Ferric reducing antioxidant power (FRAP) assay

The FRAP assay was performed using the method described by Nallathamby et al. (2016Nallathamby N, Lee GS, Raman J, Malek SNA, Vidyadaran S, Naidu M, Kuppusamy UR, Sabaratnam V. Identification and in vitro evaluation of lipids from sclerotia of Lignosus rhinocerotis for antioxidant and anti-neuroinflammatory activities. Nat Prod Commun. 2016;11(10):1485-1490.). FRAP reagent was prepared by mixing 50 mL of 300 mM acetate buffer; 5 mL of 10 mM 2,4,6-tripyridyl-s-triazine solution (TPTZ) in 40 mM of hydrochloric acid (HCl) and 5 mL of 20 mM ferric chloride (FeCl3•6H2O) in the ratio of 10:1:1. FRAP reagent (300 µL) was added to 10 µL of TE 3 fraction plated in a flat bottomed 96 well microtiter plates and absorbance was measured at 593 nm after 4 min. The standard used was iron sulfate (FeSO4). The FRAP results are mean values of triplicate assays and were expressed in mM FeSO4 equivalent (FSE) per gram mushroom (mmol FSE/g TE 3 fraction).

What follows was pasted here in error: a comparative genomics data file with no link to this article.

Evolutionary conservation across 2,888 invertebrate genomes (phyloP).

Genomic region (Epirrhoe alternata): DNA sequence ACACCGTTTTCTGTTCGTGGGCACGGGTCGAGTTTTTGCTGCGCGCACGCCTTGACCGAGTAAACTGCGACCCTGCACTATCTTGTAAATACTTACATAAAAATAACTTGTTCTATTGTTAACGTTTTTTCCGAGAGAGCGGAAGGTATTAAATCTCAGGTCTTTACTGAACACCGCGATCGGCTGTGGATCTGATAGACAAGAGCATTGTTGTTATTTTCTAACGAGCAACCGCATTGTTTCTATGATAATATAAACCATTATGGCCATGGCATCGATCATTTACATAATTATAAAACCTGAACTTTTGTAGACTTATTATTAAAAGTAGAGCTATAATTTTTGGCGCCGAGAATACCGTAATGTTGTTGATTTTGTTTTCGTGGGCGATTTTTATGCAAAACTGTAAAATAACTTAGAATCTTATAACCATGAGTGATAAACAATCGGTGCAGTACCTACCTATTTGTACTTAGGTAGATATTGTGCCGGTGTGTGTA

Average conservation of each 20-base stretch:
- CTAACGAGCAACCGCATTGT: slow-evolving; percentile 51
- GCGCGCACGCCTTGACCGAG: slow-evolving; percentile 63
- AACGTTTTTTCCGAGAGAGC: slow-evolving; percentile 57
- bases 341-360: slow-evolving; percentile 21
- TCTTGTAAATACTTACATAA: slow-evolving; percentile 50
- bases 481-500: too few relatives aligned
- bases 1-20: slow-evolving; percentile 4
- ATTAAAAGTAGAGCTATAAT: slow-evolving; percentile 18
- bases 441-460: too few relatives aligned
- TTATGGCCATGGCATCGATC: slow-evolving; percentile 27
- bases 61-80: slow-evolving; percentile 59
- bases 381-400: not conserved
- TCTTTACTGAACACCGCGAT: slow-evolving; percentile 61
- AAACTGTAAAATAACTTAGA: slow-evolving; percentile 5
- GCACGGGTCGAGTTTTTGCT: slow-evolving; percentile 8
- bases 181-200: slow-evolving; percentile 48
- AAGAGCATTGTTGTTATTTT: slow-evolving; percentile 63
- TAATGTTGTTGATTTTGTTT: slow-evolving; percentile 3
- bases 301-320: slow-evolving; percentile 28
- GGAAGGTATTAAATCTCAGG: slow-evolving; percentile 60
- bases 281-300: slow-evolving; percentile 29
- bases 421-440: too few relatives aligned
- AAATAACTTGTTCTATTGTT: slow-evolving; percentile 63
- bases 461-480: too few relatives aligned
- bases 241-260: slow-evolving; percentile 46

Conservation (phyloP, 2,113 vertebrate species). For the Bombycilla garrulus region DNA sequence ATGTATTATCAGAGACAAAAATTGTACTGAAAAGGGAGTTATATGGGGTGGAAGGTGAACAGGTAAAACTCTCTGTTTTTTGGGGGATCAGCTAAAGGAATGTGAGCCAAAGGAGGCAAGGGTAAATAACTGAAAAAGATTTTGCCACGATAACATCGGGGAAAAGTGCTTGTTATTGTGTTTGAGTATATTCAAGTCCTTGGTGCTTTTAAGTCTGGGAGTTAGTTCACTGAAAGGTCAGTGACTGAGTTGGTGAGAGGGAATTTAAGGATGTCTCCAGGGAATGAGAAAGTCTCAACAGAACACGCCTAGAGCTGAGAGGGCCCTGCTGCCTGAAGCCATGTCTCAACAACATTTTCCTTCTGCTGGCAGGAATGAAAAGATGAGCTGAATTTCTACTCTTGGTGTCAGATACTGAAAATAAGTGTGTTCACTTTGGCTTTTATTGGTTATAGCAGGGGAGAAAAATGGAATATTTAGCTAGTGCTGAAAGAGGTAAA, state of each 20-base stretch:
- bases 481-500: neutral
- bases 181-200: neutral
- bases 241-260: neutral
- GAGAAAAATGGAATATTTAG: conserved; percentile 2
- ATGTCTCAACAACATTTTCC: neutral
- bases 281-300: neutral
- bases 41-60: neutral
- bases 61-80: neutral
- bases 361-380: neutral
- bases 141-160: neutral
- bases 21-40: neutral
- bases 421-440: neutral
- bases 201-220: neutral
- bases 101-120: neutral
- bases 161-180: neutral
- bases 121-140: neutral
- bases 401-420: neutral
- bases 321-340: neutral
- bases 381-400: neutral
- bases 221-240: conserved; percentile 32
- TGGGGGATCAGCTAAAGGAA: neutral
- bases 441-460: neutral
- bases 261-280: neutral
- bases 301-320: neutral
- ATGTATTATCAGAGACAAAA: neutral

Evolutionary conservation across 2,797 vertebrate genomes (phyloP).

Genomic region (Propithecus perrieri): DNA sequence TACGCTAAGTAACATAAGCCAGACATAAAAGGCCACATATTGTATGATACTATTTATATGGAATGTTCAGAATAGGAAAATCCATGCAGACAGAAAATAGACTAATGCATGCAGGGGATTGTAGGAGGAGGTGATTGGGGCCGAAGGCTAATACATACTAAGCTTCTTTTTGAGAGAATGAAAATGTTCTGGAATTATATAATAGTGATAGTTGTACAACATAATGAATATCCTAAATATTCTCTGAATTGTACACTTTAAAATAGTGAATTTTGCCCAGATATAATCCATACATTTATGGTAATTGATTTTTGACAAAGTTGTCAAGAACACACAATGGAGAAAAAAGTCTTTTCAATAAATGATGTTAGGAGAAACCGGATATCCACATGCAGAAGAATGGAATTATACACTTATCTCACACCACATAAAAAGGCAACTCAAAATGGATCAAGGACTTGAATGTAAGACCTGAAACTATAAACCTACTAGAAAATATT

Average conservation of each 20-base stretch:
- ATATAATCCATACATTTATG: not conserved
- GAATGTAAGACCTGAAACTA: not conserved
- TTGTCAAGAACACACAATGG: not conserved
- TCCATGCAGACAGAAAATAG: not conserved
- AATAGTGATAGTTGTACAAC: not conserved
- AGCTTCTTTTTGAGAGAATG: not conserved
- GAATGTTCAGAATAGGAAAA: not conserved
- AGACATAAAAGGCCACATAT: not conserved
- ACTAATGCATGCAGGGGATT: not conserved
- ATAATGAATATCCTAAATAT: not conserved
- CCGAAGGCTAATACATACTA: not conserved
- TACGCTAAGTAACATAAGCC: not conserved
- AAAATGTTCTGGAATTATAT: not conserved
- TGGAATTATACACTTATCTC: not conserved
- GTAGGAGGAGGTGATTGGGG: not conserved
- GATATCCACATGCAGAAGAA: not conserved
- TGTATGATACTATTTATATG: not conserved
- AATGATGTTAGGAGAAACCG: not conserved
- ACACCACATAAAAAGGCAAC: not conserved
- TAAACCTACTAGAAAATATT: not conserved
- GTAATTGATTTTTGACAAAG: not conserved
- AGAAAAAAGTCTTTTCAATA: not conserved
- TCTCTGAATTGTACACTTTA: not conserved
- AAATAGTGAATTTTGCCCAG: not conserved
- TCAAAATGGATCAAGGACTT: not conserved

Trolox equivalent antioxidant capacity (TEAC) assay

2,2’-Azino-bis(3-ethylbenzothiazoline-6-sulfonic) acid (ABTS•+) is a stable radical cation used to measure TEAC. The ABTS•+ reagent was prepared by mixing 5 mL of 7 mM ABTS•+ solution with 89 µL of 140 mM K2S2O8. It was kept in the dark at room temperature for 16 h and the absorbance of the ABTS•+ reagent was adjusted to 0.70 ± 0.05 at 734 nm prior to assay. Trolox was used as the standard. The ABTS•+ reagent (100 µL) was added to 10 µL of the TE 3 fraction in flat-bottomed 96 well microtiter plates. The absorbance was measured at 734 nm after 1 minute. TEAC values were mean values of triplicates assay and were expressed in ABTS•+ scavenged percentage (%). (Nallathamby et al., 2016Nallathamby N, Lee GS, Raman J, Malek SNA, Vidyadaran S, Naidu M, Kuppusamy UR, Sabaratnam V. Identification and in vitro evaluation of lipids from sclerotia of Lignosus rhinocerotis for antioxidant and anti-neuroinflammatory activities. Nat Prod Commun. 2016;11(10):1485-1490.)

Diphenyl-1-picryl-hydrazyl (DPPH) radical scavenging assay